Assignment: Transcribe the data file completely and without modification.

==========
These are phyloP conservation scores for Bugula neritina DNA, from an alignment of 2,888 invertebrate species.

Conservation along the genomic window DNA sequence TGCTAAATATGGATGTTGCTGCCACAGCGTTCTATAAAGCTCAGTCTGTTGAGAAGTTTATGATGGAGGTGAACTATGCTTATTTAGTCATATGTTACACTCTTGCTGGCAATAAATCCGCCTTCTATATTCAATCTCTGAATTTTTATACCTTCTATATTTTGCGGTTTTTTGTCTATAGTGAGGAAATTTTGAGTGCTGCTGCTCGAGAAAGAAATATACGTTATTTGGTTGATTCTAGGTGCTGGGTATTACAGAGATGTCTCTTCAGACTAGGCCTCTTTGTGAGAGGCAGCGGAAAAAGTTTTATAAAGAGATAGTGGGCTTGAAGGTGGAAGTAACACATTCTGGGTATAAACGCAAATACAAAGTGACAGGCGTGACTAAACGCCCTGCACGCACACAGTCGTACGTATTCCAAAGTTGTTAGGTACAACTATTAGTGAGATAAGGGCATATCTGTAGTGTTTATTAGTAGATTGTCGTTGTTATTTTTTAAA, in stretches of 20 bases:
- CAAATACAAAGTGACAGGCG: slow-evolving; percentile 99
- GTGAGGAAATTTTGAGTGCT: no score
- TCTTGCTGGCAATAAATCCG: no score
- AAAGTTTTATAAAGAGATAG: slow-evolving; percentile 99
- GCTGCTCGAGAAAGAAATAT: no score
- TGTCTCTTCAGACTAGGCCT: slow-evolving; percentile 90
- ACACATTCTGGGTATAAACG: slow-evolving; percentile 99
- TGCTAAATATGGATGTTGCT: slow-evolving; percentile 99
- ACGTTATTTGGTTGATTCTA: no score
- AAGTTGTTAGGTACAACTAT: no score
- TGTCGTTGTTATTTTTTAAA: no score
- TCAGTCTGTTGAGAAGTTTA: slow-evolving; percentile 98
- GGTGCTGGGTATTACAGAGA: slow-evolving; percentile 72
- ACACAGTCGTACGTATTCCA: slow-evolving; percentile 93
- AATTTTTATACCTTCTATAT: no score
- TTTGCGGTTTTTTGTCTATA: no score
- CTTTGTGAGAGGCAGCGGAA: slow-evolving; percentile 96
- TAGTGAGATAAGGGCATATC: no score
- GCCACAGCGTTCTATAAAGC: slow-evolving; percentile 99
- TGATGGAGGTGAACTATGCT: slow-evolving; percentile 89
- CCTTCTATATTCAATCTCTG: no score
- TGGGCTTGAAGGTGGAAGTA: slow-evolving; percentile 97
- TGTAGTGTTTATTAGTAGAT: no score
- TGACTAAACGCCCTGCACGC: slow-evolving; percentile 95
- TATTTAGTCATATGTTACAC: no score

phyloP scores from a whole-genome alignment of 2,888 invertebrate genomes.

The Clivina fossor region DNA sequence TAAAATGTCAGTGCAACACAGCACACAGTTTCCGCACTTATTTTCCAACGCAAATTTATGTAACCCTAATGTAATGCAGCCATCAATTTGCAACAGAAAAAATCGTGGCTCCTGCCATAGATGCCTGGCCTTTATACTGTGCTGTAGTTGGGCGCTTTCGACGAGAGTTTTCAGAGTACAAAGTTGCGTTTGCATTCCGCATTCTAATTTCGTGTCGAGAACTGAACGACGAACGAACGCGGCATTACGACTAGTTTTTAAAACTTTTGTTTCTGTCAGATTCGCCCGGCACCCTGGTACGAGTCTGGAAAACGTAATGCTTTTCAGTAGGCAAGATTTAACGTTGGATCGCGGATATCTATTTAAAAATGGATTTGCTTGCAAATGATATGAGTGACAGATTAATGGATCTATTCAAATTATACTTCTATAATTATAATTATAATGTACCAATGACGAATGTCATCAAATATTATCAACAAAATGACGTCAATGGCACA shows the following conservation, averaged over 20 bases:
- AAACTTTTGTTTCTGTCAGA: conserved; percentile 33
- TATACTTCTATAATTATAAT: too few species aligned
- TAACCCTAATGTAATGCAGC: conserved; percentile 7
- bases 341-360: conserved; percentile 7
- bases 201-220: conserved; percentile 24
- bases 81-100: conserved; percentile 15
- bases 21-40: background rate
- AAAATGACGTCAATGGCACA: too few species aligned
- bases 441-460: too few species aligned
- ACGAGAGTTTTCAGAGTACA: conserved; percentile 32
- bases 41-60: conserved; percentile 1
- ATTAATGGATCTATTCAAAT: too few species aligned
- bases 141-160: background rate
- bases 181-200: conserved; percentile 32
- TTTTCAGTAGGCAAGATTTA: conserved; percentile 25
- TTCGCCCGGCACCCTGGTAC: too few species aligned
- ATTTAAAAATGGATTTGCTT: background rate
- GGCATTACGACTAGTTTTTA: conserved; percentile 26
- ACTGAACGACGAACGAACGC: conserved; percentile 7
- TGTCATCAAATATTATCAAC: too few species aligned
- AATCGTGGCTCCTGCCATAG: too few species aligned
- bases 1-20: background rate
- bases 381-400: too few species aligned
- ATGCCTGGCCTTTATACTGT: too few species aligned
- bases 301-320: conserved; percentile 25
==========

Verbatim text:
These are phyloP conservation scores for Bugula neritina DNA, from an alignment of 2,888 invertebrate species.

Conservation along the genomic window DNA sequence TGCTAAATATGGATGTTGCTGCCACAGCGTTCTATAAAGCTCAGTCTGTTGAGAAGTTTATGATGGAGGTGAACTATGCTTATTTAGTCATATGTTACACTCTTGCTGGCAATAAATCCGCCTTCTATATTCAATCTCTGAATTTTTATACCTTCTATATTTTGCGGTTTTTTGTCTATAGTGAGGAAATTTTGAGTGCTGCTGCTCGAGAAAGAAATATACGTTATTTGGTTGATTCTAGGTGCTGGGTATTACAGAGATGTCTCTTCAGACTAGGCCTCTTTGTGAGAGGCAGCGGAAAAAGTTTTATAAAGAGATAGTGGGCTTGAAGGTGGAAGTAACACATTCTGGGTATAAACGCAAATACAAAGTGACAGGCGTGACTAAACGCCCTGCACGCACACAGTCGTACGTATTCCAAAGTTGTTAGGTACAACTATTAGTGAGATAAGGGCATATCTGTAGTGTTTATTAGTAGATTGTCGTTGTTATTTTTTAAA, in stretches of 20 bases:
- CAAATACAAAGTGACAGGCG: slow-evolving; percentile 99
- GTGAGGAAATTTTGAGTGCT: no score
- TCTTGCTGGCAATAAATCCG: no score
- AAAGTTTTATAAAGAGATAG: slow-evolving; percentile 99
- GCTGCTCGAGAAAGAAATAT: no score
- TGTCTCTTCAGACTAGGCCT: slow-evolving; percentile 90
- ACACATTCTGGGTATAAACG: slow-evolving; percentile 99
- TGCTAAATATGGATGTTGCT: slow-evolving; percentile 99
- ACGTTATTTGGTTGATTCTA: no score
- AAGTTGTTAGGTACAACTAT: no score
- TGTCGTTGTTATTTTTTAAA: no score
- TCAGTCTGTTGAGAAGTTTA: slow-evolving; percentile 98
- GGTGCTGGGTATTACAGAGA: slow-evolving; percentile 72
- ACACAGTCGTACGTATTCCA: slow-evolving; percentile 93
- AATTTTTATACCTTCTATAT: no score
- TTTGCGGTTTTTTGTCTATA: no score
- CTTTGTGAGAGGCAGCGGAA: slow-evolving; percentile 96
- TAGTGAGATAAGGGCATATC: no score
- GCCACAGCGTTCTATAAAGC: slow-evolving; percentile 99
- TGATGGAGGTGAACTATGCT: slow-evolving; percentile 89
- CCTTCTATATTCAATCTCTG: no score
- TGGGCTTGAAGGTGGAAGTA: slow-evolving; percentile 97
- TGTAGTGTTTATTAGTAGAT: no score
- TGACTAAACGCCCTGCACGC: slow-evolving; percentile 95
- TATTTAGTCATATGTTACAC: no score

phyloP scores from a whole-genome alignment of 2,888 invertebrate genomes.

The Clivina fossor region DNA sequence TAAAATGTCAGTGCAACACAGCACACAGTTTCCGCACTTATTTTCCAACGCAAATTTATGTAACCCTAATGTAATGCAGCCATCAATTTGCAACAGAAAAAATCGTGGCTCCTGCCATAGATGCCTGGCCTTTATACTGTGCTGTAGTTGGGCGCTTTCGACGAGAGTTTTCAGAGTACAAAGTTGCGTTTGCATTCCGCATTCTAATTTCGTGTCGAGAACTGAACGACGAACGAACGCGGCATTACGACTAGTTTTTAAAACTTTTGTTTCTGTCAGATTCGCCCGGCACCCTGGTACGAGTCTGGAAAACGTAATGCTTTTCAGTAGGCAAGATTTAACGTTGGATCGCGGATATCTATTTAAAAATGGATTTGCTTGCAAATGATATGAGTGACAGATTAATGGATCTATTCAAATTATACTTCTATAATTATAATTATAATGTACCAATGACGAATGTCATCAAATATTATCAACAAAATGACGTCAATGGCACA shows the following conservation, averaged over 20 bases:
- AAACTTTTGTTTCTGTCAGA: conserved; percentile 33
- TATACTTCTATAATTATAAT: too few species aligned
- TAACCCTAATGTAATGCAGC: conserved; percentile 7
- bases 341-360: conserved; percentile 7
- bases 201-220: conserved; percentile 24
- bases 81-100: conserved; percentile 15
- bases 21-40: background rate
- AAAATGACGTCAATGGCACA: too few species aligned
- bases 441-460: too few species aligned
- ACGAGAGTTTTCAGAGTACA: conserved; percentile 32
- bases 41-60: conserved; percentile 1
- ATTAATGGATCTATTCAAAT: too few species aligned
- bases 141-160: background rate
- bases 181-200: conserved; percentile 32
- TTTTCAGTAGGCAAGATTTA: conserved; percentile 25
- TTCGCCCGGCACCCTGGTAC: too few species aligned
- ATTTAAAAATGGATTTGCTT: background rate
- GGCATTACGACTAGTTTTTA: conserved; percentile 26
- ACTGAACGACGAACGAACGC: conserved; percentile 7
- TGTCATCAAATATTATCAAC: too few species aligned
- AATCGTGGCTCCTGCCATAG: too few species aligned
- bases 1-20: background rate
- bases 381-400: too few species aligned
- ATGCCTGGCCTTTATACTGT: too few species aligned
- bases 301-320: conserved; percentile 25